In the nineteenth and twentieth centuries, leprosy was not exclusively a colonial issue,1 but for most English-speaking governments, scientists, epidemiologists and public health officers, leprosy was thoroughly organised through, situated in, and productive of questions and imperatives of race relations and colonial rule.2 It was, unlike tuberculosis or smallpox, often conceptualised as a ‘tropical disease’ even though it was a public health problem in decidedly untropical places such as New Brunswick, British Columbia or Robben Island in Cape Colony. Indeed the tropical medicine expert Patrick Manson wrote of ‘a good many lepers in Iceland’ but such exceptions did not stop him, or his colleagues in the field from comprehending leprosy as a disease of ‘tropical and sub-tropical countries’.3 Despite serious questioning over the mode of transmission of leprosy, systems of isolation were implemented in varying degrees of rigidity and in numerous imperial locations, especially from the late 1880s. This was not incidentally, but rather intimately, even causally related to the colonial context of much leprosy management: the non-whiteness of so many people with the disease.4 As an ‘imperial disease’ the control of leprosy became entangled with spatial governance of indigenous people throughout the British Empire, with colonial laws as well as local rule regulating movement, contact and institutionalisation.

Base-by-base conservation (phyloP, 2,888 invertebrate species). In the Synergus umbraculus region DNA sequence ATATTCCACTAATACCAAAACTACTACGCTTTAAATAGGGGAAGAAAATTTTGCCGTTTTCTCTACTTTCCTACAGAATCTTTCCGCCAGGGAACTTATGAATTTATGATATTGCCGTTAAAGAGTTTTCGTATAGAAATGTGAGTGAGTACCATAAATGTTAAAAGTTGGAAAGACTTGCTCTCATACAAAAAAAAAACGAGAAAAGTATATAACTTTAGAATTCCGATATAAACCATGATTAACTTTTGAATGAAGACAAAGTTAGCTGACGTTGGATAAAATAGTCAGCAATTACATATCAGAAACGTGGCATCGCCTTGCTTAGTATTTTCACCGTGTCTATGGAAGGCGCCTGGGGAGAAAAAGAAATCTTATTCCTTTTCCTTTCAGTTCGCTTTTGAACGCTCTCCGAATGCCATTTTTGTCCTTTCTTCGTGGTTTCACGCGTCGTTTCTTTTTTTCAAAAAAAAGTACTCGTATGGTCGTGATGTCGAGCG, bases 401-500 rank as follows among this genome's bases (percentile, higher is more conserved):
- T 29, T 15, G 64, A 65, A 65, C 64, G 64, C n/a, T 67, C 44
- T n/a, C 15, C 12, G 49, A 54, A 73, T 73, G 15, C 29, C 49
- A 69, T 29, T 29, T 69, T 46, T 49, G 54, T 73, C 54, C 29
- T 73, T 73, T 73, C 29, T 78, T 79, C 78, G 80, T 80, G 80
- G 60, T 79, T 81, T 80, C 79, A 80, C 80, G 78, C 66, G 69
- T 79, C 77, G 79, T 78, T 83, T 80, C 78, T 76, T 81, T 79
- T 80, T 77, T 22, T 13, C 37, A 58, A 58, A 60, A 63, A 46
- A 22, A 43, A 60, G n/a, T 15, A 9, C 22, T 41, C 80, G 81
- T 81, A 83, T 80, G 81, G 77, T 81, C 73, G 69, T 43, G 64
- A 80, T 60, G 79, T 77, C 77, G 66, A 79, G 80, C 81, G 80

KeywordsWhite Woman Aboriginal People Aboriginal Woman Chief Medical Officer Quarantine Station
Unable to display preview. Download preview PDF.